The dirty cotton rope. It hangs there now, now that the bruised weight has come off of it and the memories mostly rubbed away like a pink eraser smudge on clean white paper. It was the rope that hung clothes; she remembers that. The shirts and pants making limp body-shapes curling to greet you in the late wind, the last firm wind of summer. Because it was summer. And it was windy. That she also remembers. Some memories of that day shrivel. Others expand.
The toy horse. The wooden broom handle hacked off and glued snugly to a wad of cloth covered paper towels. So that when there was rain, and there was rain, the head would soak and then dry, a new shape each day. Always a new grimace. Always a new stare. The toy horse that Daddy made for him. The toy horse that, later, brought out the worst in Daddy. At least she remembers it as the worst. How could there be any worse?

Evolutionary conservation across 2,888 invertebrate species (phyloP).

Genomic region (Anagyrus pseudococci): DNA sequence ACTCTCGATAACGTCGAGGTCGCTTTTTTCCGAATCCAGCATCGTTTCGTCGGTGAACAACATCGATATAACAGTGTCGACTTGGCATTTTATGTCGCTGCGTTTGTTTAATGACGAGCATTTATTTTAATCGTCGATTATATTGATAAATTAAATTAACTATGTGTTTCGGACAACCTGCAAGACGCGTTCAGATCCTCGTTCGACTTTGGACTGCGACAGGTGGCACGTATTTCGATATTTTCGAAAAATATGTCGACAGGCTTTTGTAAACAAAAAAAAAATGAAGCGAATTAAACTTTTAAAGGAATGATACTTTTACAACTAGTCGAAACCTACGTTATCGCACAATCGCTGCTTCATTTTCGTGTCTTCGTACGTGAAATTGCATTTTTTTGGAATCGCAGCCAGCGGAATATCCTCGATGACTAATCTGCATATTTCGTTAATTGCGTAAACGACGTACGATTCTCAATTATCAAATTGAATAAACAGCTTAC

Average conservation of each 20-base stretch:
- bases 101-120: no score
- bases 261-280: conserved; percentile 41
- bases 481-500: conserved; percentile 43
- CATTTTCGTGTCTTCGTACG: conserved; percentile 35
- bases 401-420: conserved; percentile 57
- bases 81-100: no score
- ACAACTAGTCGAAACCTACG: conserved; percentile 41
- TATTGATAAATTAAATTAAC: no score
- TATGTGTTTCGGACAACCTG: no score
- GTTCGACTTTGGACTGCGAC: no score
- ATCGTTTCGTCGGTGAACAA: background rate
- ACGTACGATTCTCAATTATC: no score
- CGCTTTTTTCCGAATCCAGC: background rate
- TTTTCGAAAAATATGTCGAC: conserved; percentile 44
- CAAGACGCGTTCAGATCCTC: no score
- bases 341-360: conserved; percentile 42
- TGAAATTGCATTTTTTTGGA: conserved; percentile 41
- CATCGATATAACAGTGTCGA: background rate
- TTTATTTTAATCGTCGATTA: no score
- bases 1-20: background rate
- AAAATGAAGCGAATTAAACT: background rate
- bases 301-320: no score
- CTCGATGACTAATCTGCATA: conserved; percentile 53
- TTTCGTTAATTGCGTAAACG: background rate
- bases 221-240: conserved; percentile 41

The cellar. The cellar that filled with water from the outside in. Pooling toward her, silver mercury approaching from all the corners. The pump running all day. All night. Her mother would run her down to check on it. To make sure the water wasn’t reaching up too far. To where there were canned vegetables known only by their pale labels and unfamiliar colors. She remembers the coolness. The cold loam floor, dark as violet tar, smelly and rich as butter.
Thursday, March 26, 2009
Check Out This Heavy Shit I Wrote When Everything I Wrote Was Serious
from a short story, "Coraline"--no relation.